For people who want to welcome immigrant families

Welcome newly arriving families and help them build a life in Chicago through RefugeeOne. The organization assists refugees with citizenship, finding homes, learning English, gaining job skills, and much more. New volunteer mentors and tutors are trained and matched virtually, and are encouraged to continue meeting virtually until it is safe to meet in person again due to COVID-19. 

Chicago- and Austin-based GirlForward matches women mentors with adolescent refugee girls for weekly mentoring and tutoring. Women who identify as immigrants, refugees, and/or women of color are strongly encouraged to apply. To advocate for Chicago’s Muslim community, CAIR Chicago offers a variety of volunteer roles, such as community outreach, tutoring, event planning, etc., as well as forms to report hate crimes and instances of media bias.

For people who want to support indigenous communities

The Chicago area is located on the ancestral lands of various indigenous tribes. Informed public education and awareness building is critical to the implementation of indigenous rights, and that is everyone's responsibility. We can learn how to best support the many nations through local organizations like the Chi-Nations Youth Council, UNITY Midwest, American Indian Center, and Chicago American Indian Community Collaborative—each doing their unique part to foster cultural awareness, and strengthen the community through activism and volunteerism, and education.

For those who want to help victims of abuse

Through 24-hour crisis counseling, Resilience helps rape and sexual assault survivors by making sure those seeking emergency medical treatment at partner hospitals are never alone. The organization has temporarily suspended in-person hospital response due to COVID-19, but will continue to advocate by phone until further notice. Sarah’s Inn volunteers advocate for domestic violence survivors through community outreach and education, and answer calls for the 24-hour crisis line service. Apna Ghar supports victims of abuse in immigrant communities in Chicago, focusing on survivors who might otherwise face cultural or language barriers when seeking help. Volunteers can undergo online training to work directly with survivors, or other special projects without training.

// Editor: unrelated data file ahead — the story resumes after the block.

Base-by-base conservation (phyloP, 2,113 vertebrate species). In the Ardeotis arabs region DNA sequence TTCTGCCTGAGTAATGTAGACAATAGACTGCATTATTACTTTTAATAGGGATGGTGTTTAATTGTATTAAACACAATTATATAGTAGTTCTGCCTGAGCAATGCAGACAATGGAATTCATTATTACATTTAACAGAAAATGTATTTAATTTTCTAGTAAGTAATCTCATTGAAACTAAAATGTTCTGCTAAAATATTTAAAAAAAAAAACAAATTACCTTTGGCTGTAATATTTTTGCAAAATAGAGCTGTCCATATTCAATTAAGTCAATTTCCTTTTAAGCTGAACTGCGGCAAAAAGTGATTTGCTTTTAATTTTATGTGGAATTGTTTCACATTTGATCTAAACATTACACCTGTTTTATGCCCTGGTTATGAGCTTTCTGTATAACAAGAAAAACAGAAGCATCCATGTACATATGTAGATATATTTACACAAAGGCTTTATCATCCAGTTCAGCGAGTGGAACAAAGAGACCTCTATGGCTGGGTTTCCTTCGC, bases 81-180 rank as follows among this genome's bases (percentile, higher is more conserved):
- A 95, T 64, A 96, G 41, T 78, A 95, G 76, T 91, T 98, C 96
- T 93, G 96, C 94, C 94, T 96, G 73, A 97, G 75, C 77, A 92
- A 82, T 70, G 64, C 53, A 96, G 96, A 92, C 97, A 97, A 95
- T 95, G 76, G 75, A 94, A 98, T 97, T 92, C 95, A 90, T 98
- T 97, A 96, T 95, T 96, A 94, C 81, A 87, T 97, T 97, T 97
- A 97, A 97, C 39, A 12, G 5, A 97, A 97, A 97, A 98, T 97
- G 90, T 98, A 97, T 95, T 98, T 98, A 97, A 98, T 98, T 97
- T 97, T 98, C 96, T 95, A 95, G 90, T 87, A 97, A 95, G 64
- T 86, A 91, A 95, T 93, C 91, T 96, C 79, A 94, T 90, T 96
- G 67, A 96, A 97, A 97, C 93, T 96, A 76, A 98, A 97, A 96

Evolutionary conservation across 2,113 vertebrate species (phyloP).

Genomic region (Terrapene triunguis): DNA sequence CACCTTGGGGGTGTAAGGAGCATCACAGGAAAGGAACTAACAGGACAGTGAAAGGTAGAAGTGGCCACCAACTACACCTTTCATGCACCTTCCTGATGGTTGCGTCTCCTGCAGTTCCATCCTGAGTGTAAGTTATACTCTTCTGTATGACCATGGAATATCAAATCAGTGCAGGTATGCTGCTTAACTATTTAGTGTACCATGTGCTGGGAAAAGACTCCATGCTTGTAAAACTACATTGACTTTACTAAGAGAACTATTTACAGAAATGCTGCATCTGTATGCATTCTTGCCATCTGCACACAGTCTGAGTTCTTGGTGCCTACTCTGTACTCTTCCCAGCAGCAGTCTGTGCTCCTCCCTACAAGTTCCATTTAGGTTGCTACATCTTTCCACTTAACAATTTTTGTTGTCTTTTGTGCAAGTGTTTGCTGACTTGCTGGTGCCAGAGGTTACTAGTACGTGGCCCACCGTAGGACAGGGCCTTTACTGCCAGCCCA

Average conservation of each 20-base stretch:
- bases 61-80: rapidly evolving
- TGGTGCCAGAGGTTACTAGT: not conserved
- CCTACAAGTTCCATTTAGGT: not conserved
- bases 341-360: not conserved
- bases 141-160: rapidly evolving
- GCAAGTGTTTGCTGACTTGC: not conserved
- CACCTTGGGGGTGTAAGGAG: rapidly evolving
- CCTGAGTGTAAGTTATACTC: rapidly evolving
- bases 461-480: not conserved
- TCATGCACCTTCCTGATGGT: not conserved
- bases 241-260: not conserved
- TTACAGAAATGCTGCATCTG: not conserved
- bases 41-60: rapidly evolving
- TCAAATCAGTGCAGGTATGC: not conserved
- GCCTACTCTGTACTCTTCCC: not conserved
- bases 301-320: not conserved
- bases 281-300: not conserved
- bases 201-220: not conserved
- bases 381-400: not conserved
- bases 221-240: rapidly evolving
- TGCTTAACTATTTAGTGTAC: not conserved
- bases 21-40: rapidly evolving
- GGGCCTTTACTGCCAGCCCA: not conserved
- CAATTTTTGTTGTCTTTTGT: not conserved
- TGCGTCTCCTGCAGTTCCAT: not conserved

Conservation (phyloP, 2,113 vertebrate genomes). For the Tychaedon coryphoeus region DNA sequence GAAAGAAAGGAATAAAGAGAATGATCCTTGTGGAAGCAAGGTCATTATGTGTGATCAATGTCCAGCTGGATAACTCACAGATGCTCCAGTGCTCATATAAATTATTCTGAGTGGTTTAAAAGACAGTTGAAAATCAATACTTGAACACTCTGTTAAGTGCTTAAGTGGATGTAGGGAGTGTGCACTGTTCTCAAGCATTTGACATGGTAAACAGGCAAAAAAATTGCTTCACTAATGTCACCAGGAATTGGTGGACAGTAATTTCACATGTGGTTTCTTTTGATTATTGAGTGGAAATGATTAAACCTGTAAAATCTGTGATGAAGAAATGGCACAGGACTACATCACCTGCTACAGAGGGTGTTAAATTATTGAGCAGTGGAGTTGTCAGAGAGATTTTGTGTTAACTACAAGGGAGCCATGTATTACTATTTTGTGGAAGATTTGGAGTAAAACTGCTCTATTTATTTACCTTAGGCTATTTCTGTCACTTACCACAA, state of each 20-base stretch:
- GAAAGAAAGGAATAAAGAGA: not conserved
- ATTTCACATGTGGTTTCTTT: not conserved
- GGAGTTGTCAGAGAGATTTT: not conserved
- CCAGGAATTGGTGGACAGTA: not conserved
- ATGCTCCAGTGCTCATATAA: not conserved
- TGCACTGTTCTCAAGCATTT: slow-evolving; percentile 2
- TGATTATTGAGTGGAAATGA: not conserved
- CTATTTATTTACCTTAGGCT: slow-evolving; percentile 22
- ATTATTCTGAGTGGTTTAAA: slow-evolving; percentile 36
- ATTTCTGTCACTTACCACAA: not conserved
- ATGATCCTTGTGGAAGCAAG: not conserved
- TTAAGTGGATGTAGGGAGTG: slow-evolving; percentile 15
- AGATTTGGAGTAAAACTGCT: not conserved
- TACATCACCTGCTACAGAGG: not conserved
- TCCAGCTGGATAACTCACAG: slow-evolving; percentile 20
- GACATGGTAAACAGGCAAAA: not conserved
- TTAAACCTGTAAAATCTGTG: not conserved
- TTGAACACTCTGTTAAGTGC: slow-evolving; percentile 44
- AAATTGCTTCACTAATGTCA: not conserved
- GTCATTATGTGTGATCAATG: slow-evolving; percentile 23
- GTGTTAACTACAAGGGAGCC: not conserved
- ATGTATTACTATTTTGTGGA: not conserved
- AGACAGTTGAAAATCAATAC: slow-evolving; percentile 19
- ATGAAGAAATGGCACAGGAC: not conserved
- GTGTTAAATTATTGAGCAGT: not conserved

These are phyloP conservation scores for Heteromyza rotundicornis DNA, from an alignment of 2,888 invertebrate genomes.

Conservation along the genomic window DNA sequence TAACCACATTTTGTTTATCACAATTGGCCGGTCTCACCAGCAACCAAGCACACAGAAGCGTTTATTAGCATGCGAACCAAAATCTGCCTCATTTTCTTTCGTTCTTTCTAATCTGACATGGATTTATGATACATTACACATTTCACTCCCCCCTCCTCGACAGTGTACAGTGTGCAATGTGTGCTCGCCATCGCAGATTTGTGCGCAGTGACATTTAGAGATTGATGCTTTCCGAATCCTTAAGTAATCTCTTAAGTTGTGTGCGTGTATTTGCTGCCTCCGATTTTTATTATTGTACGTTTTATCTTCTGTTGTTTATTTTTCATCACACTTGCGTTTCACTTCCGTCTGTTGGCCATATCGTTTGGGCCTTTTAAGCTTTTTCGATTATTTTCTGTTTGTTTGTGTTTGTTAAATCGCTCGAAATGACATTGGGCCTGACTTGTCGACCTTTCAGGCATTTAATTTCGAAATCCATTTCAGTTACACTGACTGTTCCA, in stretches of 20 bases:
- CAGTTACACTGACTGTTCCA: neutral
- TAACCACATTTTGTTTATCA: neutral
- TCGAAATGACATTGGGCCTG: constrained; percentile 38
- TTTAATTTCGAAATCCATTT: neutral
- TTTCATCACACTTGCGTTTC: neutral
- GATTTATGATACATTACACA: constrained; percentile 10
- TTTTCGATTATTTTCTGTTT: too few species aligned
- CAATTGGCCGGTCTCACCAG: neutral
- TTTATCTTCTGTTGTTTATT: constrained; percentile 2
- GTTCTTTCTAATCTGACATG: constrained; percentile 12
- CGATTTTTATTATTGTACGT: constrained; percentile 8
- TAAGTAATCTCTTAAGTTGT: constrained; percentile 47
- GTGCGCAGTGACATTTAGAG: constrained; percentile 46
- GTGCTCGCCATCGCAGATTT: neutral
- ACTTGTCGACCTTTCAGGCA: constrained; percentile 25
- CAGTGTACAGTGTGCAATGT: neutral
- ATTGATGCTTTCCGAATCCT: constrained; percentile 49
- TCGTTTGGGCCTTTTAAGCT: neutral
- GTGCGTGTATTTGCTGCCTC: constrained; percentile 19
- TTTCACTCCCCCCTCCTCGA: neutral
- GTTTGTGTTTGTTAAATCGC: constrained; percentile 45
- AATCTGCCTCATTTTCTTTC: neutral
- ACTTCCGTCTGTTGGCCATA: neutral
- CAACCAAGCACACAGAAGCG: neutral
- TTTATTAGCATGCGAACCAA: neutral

For women's reproductive rights advocates

Aside from sharing your own story and calling legislators, there's no better way to help protect women's rights to healthcare services than giving our time to organizations fighting for the cause. Midwest Access Coalition volunteers provide safe transportation, housing, and a non-judgmental ear for low-income women coming to Chicago for reproductive services. Non-client facing roles include fundraising, communications, and client and tech support.

For those who want to secure justice for fellow Chicagoans

Ascend Justice provides free legal assistance to survivors of gender-based violence and families impacted by the child welfare system. Volunteers can help provide brief legal services to survivors of gender-based violence over the phone via the Emergency Order of Protection Remote Hotline hotline. No ongoing case commitment is required and a staff attorney will be available for support.

Many of Legal Aid Chicago's volunteer opportunities have been adapted to allow remote work. Practicing attorneys, law students, and even those who didn’t go to law school can help people living in poverty get free civil legal services like eviction mediation, criminal records relief, and consumer bankruptcy assistance, and a fair shot in our city’s legal system. Chicago Volunteer Legal Services and the Greater Chicago Legal Clinic are always looking for volunteer attorneys to help with their pro bono work as well.

For environmentalists

There are many ways to help protect the environment, but supporting local parks and organizations working to preserve nature is a great start. In the city, volunteer to pitch in at your local public park, Chicago Botanic Garden, an urban farm like Plant Chicago, or even a farmers market like Green City Market. You can fight back against climate change through the youth movement Sunrise Movement Chicago or the Chicago Conservation Corps sustainability focused program through the Peggy Notebaert Museum

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Nicole Bruce is a Chicago-based writer covering travel, food, entertainment, technology, and more. Tell her what you're doing to make a difference in Chicago on Twitter @nicoleabruce.